Saturday, January 31, 2009
Before the Day Starts Rolling.
I do many things in life but personally my ultimate goal is a spiritual one.
Spiritually, the ultimate goal, in a way, is do-nothing. It is nothing, no-thing from this world.
The least one could do with such a goal would be to sit quietly for a few minutes in a day and do nothing, nothing but being, nothing but meditate...
And yet, how hard is it for us to find these few minutes in a day? We are always striving to do some-thing, to be busy, or else we feel we waste our time, we waste our life.
Even for someone like myself, who do have such a goal, hardly ever take the time to do it. I think it's a mistake, and every time I "force" myself, in a manner of speaking, to take these few minutes, I hardly ever regret it. It's like taking a few minutes a day to sharpen your tools. It's hardly time wasted.
I find that the best time to meditate is in the morning, shortly after waking up. One first needs to actually wake up. No sense to start to meditate half asleep. There's all kind of things we need to clean up from our head first. Some people like to review the day before, or look ahead on what's up for the day coming, or give a thought to one or the other things.
After this, there's some space we could use to do nothing, and yet fully wake up. Not just physically but spiritually. It often is a time of opportunity for it because life has not started wheeling yet. The children may still be asleep, the sun itself may not have started his daily round. There is a space of quietness.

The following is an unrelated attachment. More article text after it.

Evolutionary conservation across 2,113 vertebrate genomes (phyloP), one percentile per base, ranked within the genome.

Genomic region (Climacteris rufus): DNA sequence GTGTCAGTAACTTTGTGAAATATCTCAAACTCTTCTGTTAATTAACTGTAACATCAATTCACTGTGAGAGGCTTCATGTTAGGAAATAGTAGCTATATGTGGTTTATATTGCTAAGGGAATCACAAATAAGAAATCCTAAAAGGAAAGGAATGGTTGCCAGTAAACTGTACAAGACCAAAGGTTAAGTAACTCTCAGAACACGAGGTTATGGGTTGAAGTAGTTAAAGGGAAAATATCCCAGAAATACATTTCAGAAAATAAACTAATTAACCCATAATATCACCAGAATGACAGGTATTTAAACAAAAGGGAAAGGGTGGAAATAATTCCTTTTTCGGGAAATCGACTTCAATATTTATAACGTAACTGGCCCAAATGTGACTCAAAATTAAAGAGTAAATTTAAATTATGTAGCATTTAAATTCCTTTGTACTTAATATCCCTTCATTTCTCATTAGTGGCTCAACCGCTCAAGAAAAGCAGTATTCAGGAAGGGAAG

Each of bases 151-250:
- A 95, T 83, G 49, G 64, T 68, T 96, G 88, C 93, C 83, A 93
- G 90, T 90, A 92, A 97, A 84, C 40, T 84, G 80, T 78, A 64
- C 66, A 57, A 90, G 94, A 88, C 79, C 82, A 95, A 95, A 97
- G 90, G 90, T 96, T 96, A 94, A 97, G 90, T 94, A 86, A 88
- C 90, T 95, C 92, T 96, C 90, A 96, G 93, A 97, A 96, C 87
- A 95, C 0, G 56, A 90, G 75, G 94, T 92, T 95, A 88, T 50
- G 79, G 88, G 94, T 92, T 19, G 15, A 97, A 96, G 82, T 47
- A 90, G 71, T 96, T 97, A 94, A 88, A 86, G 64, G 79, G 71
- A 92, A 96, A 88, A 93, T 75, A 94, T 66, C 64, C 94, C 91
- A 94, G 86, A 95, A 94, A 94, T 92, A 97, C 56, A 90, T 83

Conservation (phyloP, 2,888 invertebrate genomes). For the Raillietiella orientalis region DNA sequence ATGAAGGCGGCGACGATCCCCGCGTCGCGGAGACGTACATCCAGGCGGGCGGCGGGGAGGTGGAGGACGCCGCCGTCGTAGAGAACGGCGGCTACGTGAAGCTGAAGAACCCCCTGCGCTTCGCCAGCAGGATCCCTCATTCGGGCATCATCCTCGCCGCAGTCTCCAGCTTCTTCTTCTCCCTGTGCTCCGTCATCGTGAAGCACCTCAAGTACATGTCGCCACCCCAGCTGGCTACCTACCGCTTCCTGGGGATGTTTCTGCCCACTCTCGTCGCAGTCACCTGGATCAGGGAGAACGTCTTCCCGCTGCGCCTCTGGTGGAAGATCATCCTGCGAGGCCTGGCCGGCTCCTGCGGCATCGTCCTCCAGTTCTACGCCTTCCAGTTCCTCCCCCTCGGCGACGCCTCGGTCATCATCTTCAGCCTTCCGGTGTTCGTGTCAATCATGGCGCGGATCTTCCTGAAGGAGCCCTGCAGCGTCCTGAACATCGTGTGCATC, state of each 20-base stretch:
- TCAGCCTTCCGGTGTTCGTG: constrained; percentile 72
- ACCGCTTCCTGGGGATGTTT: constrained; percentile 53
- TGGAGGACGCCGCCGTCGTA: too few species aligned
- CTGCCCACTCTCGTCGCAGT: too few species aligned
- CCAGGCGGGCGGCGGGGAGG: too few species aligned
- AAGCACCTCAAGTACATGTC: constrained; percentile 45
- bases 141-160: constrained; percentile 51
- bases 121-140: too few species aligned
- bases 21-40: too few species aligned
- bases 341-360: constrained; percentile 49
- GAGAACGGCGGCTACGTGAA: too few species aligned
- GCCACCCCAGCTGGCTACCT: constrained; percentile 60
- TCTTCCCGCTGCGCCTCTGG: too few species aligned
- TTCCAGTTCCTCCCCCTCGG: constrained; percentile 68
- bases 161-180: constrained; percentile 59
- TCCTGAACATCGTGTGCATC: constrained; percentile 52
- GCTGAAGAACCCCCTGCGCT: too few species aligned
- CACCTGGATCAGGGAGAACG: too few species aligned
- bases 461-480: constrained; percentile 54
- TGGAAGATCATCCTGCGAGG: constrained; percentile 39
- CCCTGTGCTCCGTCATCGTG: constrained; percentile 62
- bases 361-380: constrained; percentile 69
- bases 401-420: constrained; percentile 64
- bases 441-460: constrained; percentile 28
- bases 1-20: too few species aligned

I find that although our first instinct is to get busy and do something, it helps greatly to, on the contrary, sit up in the bed and start a short meditation. This could be a quarter or twenty minutes. Just sit quietly and let all thoughts pass. Focus on the sheer awareness and on the infinite depth of silence, of being and awareness. In effect, what we do, I think, is to elevate our own vibration. It's like an airplane take-off, until we reach a point above the clouds where there is nothing but quietness and light.
If we can keep that feeling as we land back down to earth, then we would bring that extra quality in our daily doing. The focus that brings an automatic alignment of everything else we do, and everything that surrounds us. There would be a "meaning" present, a meaning that is beyond words, that words cannot express, and yet something we can feel and live as a sort of deep well-being, of peace and silence in the center of turmoil and noise, even though in fact the feeling, if we reach it at all, which is not always automatic, usually fades off during the day and we get "sucked up" in life again... But nevertheless, it usually is much more worth than what we think is the time we "spend" on these few minutes of silence and quiet before the day really starts rolling.